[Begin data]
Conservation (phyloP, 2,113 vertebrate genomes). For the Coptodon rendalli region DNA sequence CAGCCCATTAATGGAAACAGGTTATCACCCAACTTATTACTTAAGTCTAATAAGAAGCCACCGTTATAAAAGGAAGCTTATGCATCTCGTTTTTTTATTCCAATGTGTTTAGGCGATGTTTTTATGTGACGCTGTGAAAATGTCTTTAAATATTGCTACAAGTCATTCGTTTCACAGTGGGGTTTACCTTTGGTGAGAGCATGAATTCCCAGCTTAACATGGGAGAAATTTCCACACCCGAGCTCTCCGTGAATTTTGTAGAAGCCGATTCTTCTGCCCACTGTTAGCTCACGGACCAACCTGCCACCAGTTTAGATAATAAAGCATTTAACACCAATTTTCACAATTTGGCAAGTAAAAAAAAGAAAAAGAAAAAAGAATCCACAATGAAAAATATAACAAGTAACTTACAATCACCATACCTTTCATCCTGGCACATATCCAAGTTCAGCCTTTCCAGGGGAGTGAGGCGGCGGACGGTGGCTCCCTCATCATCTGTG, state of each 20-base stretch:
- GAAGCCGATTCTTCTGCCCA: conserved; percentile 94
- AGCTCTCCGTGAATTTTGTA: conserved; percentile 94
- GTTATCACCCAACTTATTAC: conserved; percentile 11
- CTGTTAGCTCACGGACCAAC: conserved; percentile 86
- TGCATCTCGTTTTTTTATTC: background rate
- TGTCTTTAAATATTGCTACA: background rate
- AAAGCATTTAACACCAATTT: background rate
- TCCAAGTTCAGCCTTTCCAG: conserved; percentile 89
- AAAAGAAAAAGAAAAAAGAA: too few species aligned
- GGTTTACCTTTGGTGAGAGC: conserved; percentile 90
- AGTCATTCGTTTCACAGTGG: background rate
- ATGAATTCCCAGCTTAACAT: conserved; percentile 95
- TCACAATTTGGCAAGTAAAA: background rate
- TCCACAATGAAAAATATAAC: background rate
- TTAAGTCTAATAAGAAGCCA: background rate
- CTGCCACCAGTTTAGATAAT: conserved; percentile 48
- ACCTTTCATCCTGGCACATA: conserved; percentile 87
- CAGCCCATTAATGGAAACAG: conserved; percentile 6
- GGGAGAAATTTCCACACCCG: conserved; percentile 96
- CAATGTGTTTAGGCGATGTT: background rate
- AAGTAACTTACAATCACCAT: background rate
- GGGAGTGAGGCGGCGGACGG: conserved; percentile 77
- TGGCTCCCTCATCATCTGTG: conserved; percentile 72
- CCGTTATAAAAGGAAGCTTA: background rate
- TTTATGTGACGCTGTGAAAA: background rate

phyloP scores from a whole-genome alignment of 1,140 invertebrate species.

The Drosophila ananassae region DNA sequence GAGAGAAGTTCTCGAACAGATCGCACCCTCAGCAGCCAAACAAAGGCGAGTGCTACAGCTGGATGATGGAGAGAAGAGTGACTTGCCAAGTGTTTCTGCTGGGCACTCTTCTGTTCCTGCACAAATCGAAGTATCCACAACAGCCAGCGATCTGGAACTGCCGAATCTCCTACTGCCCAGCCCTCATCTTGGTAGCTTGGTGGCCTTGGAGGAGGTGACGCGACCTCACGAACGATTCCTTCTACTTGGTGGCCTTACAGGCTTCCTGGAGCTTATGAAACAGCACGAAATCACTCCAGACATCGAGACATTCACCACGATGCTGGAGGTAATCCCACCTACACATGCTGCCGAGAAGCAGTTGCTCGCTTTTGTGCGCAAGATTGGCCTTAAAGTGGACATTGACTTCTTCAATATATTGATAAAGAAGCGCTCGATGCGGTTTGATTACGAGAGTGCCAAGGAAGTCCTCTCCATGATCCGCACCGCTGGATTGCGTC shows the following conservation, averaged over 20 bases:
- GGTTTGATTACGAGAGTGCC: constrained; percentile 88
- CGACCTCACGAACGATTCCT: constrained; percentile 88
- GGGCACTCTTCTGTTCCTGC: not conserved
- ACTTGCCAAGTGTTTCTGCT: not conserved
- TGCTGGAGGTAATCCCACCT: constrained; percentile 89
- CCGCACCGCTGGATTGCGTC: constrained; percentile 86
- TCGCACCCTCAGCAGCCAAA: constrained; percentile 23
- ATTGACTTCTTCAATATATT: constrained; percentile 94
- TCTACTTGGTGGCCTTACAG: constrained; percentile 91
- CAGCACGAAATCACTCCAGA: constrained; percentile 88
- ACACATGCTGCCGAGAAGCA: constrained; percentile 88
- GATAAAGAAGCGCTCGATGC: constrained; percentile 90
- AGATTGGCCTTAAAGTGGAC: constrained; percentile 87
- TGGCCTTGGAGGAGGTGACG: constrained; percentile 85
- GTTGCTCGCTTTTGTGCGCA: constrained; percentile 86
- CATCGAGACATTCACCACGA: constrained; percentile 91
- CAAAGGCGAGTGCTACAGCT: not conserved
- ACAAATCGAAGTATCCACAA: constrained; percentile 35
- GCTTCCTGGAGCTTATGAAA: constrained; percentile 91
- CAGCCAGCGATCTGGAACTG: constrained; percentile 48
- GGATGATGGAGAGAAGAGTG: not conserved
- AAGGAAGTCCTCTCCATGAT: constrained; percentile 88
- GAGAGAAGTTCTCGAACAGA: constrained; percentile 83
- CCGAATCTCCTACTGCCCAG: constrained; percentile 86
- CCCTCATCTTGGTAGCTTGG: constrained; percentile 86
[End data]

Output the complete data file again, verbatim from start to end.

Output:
Conservation (phyloP, 2,113 vertebrate genomes). For the Coptodon rendalli region DNA sequence CAGCCCATTAATGGAAACAGGTTATCACCCAACTTATTACTTAAGTCTAATAAGAAGCCACCGTTATAAAAGGAAGCTTATGCATCTCGTTTTTTTATTCCAATGTGTTTAGGCGATGTTTTTATGTGACGCTGTGAAAATGTCTTTAAATATTGCTACAAGTCATTCGTTTCACAGTGGGGTTTACCTTTGGTGAGAGCATGAATTCCCAGCTTAACATGGGAGAAATTTCCACACCCGAGCTCTCCGTGAATTTTGTAGAAGCCGATTCTTCTGCCCACTGTTAGCTCACGGACCAACCTGCCACCAGTTTAGATAATAAAGCATTTAACACCAATTTTCACAATTTGGCAAGTAAAAAAAAGAAAAAGAAAAAAGAATCCACAATGAAAAATATAACAAGTAACTTACAATCACCATACCTTTCATCCTGGCACATATCCAAGTTCAGCCTTTCCAGGGGAGTGAGGCGGCGGACGGTGGCTCCCTCATCATCTGTG, state of each 20-base stretch:
- GAAGCCGATTCTTCTGCCCA: conserved; percentile 94
- AGCTCTCCGTGAATTTTGTA: conserved; percentile 94
- GTTATCACCCAACTTATTAC: conserved; percentile 11
- CTGTTAGCTCACGGACCAAC: conserved; percentile 86
- TGCATCTCGTTTTTTTATTC: background rate
- TGTCTTTAAATATTGCTACA: background rate
- AAAGCATTTAACACCAATTT: background rate
- TCCAAGTTCAGCCTTTCCAG: conserved; percentile 89
- AAAAGAAAAAGAAAAAAGAA: too few species aligned
- GGTTTACCTTTGGTGAGAGC: conserved; percentile 90
- AGTCATTCGTTTCACAGTGG: background rate
- ATGAATTCCCAGCTTAACAT: conserved; percentile 95
- TCACAATTTGGCAAGTAAAA: background rate
- TCCACAATGAAAAATATAAC: background rate
- TTAAGTCTAATAAGAAGCCA: background rate
- CTGCCACCAGTTTAGATAAT: conserved; percentile 48
- ACCTTTCATCCTGGCACATA: conserved; percentile 87
- CAGCCCATTAATGGAAACAG: conserved; percentile 6
- GGGAGAAATTTCCACACCCG: conserved; percentile 96
- CAATGTGTTTAGGCGATGTT: background rate
- AAGTAACTTACAATCACCAT: background rate
- GGGAGTGAGGCGGCGGACGG: conserved; percentile 77
- TGGCTCCCTCATCATCTGTG: conserved; percentile 72
- CCGTTATAAAAGGAAGCTTA: background rate
- TTTATGTGACGCTGTGAAAA: background rate

phyloP scores from a whole-genome alignment of 1,140 invertebrate species.

The Drosophila ananassae region DNA sequence GAGAGAAGTTCTCGAACAGATCGCACCCTCAGCAGCCAAACAAAGGCGAGTGCTACAGCTGGATGATGGAGAGAAGAGTGACTTGCCAAGTGTTTCTGCTGGGCACTCTTCTGTTCCTGCACAAATCGAAGTATCCACAACAGCCAGCGATCTGGAACTGCCGAATCTCCTACTGCCCAGCCCTCATCTTGGTAGCTTGGTGGCCTTGGAGGAGGTGACGCGACCTCACGAACGATTCCTTCTACTTGGTGGCCTTACAGGCTTCCTGGAGCTTATGAAACAGCACGAAATCACTCCAGACATCGAGACATTCACCACGATGCTGGAGGTAATCCCACCTACACATGCTGCCGAGAAGCAGTTGCTCGCTTTTGTGCGCAAGATTGGCCTTAAAGTGGACATTGACTTCTTCAATATATTGATAAAGAAGCGCTCGATGCGGTTTGATTACGAGAGTGCCAAGGAAGTCCTCTCCATGATCCGCACCGCTGGATTGCGTC shows the following conservation, averaged over 20 bases:
- GGTTTGATTACGAGAGTGCC: constrained; percentile 88
- CGACCTCACGAACGATTCCT: constrained; percentile 88
- GGGCACTCTTCTGTTCCTGC: not conserved
- ACTTGCCAAGTGTTTCTGCT: not conserved
- TGCTGGAGGTAATCCCACCT: constrained; percentile 89
- CCGCACCGCTGGATTGCGTC: constrained; percentile 86
- TCGCACCCTCAGCAGCCAAA: constrained; percentile 23
- ATTGACTTCTTCAATATATT: constrained; percentile 94
- TCTACTTGGTGGCCTTACAG: constrained; percentile 91
- CAGCACGAAATCACTCCAGA: constrained; percentile 88
- ACACATGCTGCCGAGAAGCA: constrained; percentile 88
- GATAAAGAAGCGCTCGATGC: constrained; percentile 90
- AGATTGGCCTTAAAGTGGAC: constrained; percentile 87
- TGGCCTTGGAGGAGGTGACG: constrained; percentile 85
- GTTGCTCGCTTTTGTGCGCA: constrained; percentile 86
- CATCGAGACATTCACCACGA: constrained; percentile 91
- CAAAGGCGAGTGCTACAGCT: not conserved
- ACAAATCGAAGTATCCACAA: constrained; percentile 35
- GCTTCCTGGAGCTTATGAAA: constrained; percentile 91
- CAGCCAGCGATCTGGAACTG: constrained; percentile 48
- GGATGATGGAGAGAAGAGTG: not conserved
- AAGGAAGTCCTCTCCATGAT: constrained; percentile 88
- GAGAGAAGTTCTCGAACAGA: constrained; percentile 83
- CCGAATCTCCTACTGCCCAG: constrained; percentile 86
- CCCTCATCTTGGTAGCTTGG: constrained; percentile 86